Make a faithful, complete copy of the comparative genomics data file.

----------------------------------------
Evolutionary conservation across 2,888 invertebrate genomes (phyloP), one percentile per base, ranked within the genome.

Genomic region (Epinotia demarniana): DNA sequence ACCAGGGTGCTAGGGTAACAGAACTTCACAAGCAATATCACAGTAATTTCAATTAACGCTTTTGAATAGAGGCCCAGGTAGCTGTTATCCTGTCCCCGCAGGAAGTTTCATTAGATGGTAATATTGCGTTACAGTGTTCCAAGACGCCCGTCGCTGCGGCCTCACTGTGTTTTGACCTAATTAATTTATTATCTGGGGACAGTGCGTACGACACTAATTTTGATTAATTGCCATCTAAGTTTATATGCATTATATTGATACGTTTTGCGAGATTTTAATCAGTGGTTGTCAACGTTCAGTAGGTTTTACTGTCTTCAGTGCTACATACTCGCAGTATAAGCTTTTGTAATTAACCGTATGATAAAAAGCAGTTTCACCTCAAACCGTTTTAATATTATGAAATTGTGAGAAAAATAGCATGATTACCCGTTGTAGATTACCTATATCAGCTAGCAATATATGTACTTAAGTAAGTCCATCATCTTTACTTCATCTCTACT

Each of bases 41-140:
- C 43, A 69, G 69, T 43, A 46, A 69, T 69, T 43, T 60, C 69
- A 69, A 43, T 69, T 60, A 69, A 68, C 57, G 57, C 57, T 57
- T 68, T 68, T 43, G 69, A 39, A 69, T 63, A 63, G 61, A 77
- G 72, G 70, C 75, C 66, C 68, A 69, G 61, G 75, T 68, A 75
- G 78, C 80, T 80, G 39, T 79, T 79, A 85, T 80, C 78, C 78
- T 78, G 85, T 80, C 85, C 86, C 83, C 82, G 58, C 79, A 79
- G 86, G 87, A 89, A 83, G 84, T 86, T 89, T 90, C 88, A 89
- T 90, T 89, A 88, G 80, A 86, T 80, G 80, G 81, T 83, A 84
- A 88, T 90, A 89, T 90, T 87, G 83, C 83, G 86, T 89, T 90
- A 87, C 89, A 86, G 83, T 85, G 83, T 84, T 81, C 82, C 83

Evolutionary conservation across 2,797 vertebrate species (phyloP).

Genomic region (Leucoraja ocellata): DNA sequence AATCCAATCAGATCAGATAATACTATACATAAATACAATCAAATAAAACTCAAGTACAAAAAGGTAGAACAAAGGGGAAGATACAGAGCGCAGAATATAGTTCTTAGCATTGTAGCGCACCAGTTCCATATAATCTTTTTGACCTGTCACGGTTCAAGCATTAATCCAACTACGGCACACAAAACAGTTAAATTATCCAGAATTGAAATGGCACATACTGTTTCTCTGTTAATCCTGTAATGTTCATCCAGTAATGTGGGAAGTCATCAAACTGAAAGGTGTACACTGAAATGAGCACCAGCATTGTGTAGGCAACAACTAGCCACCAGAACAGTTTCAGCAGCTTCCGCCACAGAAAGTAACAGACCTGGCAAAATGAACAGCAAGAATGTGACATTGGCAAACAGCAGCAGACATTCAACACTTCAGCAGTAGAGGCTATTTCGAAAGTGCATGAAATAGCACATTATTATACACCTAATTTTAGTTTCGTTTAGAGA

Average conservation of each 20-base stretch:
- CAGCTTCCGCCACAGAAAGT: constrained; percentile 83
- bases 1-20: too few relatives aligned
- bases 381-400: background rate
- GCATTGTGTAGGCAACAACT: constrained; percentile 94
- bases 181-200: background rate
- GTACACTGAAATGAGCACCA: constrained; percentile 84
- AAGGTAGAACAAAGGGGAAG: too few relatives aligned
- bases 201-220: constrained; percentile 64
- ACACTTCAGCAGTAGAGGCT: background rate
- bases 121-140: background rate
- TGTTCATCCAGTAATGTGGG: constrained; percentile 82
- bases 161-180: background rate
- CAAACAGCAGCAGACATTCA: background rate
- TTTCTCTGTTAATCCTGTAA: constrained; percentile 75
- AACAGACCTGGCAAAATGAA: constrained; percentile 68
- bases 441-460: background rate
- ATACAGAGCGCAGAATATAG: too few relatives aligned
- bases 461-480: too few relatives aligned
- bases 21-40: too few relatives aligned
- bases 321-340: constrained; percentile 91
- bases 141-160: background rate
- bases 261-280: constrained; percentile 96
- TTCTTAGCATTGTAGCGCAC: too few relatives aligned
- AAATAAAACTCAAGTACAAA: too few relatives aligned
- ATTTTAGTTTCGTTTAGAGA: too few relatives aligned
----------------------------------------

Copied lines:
Evolutionary conservation across 2,888 invertebrate genomes (phyloP), one percentile per base, ranked within the genome.

Genomic region (Epinotia demarniana): DNA sequence ACCAGGGTGCTAGGGTAACAGAACTTCACAAGCAATATCACAGTAATTTCAATTAACGCTTTTGAATAGAGGCCCAGGTAGCTGTTATCCTGTCCCCGCAGGAAGTTTCATTAGATGGTAATATTGCGTTACAGTGTTCCAAGACGCCCGTCGCTGCGGCCTCACTGTGTTTTGACCTAATTAATTTATTATCTGGGGACAGTGCGTACGACACTAATTTTGATTAATTGCCATCTAAGTTTATATGCATTATATTGATACGTTTTGCGAGATTTTAATCAGTGGTTGTCAACGTTCAGTAGGTTTTACTGTCTTCAGTGCTACATACTCGCAGTATAAGCTTTTGTAATTAACCGTATGATAAAAAGCAGTTTCACCTCAAACCGTTTTAATATTATGAAATTGTGAGAAAAATAGCATGATTACCCGTTGTAGATTACCTATATCAGCTAGCAATATATGTACTTAAGTAAGTCCATCATCTTTACTTCATCTCTACT

Each of bases 41-140:
- C 43, A 69, G 69, T 43, A 46, A 69, T 69, T 43, T 60, C 69
- A 69, A 43, T 69, T 60, A 69, A 68, C 57, G 57, C 57, T 57
- T 68, T 68, T 43, G 69, A 39, A 69, T 63, A 63, G 61, A 77
- G 72, G 70, C 75, C 66, C 68, A 69, G 61, G 75, T 68, A 75
- G 78, C 80, T 80, G 39, T 79, T 79, A 85, T 80, C 78, C 78
- T 78, G 85, T 80, C 85, C 86, C 83, C 82, G 58, C 79, A 79
- G 86, G 87, A 89, A 83, G 84, T 86, T 89, T 90, C 88, A 89
- T 90, T 89, A 88, G 80, A 86, T 80, G 80, G 81, T 83, A 84
- A 88, T 90, A 89, T 90, T 87, G 83, C 83, G 86, T 89, T 90
- A 87, C 89, A 86, G 83, T 85, G 83, T 84, T 81, C 82, C 83

Evolutionary conservation across 2,797 vertebrate species (phyloP).

Genomic region (Leucoraja ocellata): DNA sequence AATCCAATCAGATCAGATAATACTATACATAAATACAATCAAATAAAACTCAAGTACAAAAAGGTAGAACAAAGGGGAAGATACAGAGCGCAGAATATAGTTCTTAGCATTGTAGCGCACCAGTTCCATATAATCTTTTTGACCTGTCACGGTTCAAGCATTAATCCAACTACGGCACACAAAACAGTTAAATTATCCAGAATTGAAATGGCACATACTGTTTCTCTGTTAATCCTGTAATGTTCATCCAGTAATGTGGGAAGTCATCAAACTGAAAGGTGTACACTGAAATGAGCACCAGCATTGTGTAGGCAACAACTAGCCACCAGAACAGTTTCAGCAGCTTCCGCCACAGAAAGTAACAGACCTGGCAAAATGAACAGCAAGAATGTGACATTGGCAAACAGCAGCAGACATTCAACACTTCAGCAGTAGAGGCTATTTCGAAAGTGCATGAAATAGCACATTATTATACACCTAATTTTAGTTTCGTTTAGAGA

Average conservation of each 20-base stretch:
- CAGCTTCCGCCACAGAAAGT: constrained; percentile 83
- bases 1-20: too few relatives aligned
- bases 381-400: background rate
- GCATTGTGTAGGCAACAACT: constrained; percentile 94
- bases 181-200: background rate
- GTACACTGAAATGAGCACCA: constrained; percentile 84
- AAGGTAGAACAAAGGGGAAG: too few relatives aligned
- bases 201-220: constrained; percentile 64
- ACACTTCAGCAGTAGAGGCT: background rate
- bases 121-140: background rate
- TGTTCATCCAGTAATGTGGG: constrained; percentile 82
- bases 161-180: background rate
- CAAACAGCAGCAGACATTCA: background rate
- TTTCTCTGTTAATCCTGTAA: constrained; percentile 75
- AACAGACCTGGCAAAATGAA: constrained; percentile 68
- bases 441-460: background rate
- ATACAGAGCGCAGAATATAG: too few relatives aligned
- bases 461-480: too few relatives aligned
- bases 21-40: too few relatives aligned
- bases 321-340: constrained; percentile 91
- bases 141-160: background rate
- bases 261-280: constrained; percentile 96
- TTCTTAGCATTGTAGCGCAC: too few relatives aligned
- AAATAAAACTCAAGTACAAA: too few relatives aligned
- ATTTTAGTTTCGTTTAGAGA: too few relatives aligned